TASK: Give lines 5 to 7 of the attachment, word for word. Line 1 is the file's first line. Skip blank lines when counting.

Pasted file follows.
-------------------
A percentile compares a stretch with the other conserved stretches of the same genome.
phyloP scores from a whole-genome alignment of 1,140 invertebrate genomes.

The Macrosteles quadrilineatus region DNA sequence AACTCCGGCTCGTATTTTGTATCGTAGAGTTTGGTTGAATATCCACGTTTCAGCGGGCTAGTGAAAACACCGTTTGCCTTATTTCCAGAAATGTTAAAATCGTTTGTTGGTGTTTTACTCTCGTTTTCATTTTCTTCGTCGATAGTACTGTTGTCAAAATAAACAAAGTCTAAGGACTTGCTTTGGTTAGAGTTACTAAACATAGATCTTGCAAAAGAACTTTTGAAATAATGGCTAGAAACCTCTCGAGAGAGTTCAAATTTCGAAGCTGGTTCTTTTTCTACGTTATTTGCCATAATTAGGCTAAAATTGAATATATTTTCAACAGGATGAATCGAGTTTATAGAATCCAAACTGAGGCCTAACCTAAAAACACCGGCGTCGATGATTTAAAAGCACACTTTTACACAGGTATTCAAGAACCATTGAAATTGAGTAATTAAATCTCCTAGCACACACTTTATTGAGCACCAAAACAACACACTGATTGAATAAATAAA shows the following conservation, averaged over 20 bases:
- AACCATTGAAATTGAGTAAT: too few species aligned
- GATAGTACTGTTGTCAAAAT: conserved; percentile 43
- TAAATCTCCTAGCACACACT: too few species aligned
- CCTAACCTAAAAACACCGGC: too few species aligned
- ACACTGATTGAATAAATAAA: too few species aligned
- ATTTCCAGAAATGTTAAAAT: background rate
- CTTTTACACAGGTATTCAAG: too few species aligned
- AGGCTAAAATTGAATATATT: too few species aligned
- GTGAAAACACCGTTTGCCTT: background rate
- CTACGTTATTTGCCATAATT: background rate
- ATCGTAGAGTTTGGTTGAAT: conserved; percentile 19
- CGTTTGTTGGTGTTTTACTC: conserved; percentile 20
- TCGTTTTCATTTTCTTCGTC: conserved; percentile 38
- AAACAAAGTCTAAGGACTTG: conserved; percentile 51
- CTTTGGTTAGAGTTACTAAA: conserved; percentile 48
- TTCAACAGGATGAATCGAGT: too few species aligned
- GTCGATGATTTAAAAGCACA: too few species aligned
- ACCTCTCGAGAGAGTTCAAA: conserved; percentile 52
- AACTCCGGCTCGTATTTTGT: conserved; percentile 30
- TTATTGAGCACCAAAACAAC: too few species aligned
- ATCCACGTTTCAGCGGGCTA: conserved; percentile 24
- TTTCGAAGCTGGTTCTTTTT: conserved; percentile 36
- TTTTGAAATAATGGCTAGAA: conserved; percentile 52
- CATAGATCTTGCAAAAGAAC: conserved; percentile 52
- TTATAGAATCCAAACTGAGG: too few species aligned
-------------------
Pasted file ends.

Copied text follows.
- GATAGTACTGTTGTCAAAAT: conserved; percentile 43
- TAAATCTCCTAGCACACACT: too few species aligned
- CCTAACCTAAAAACACCGGC: too few species aligned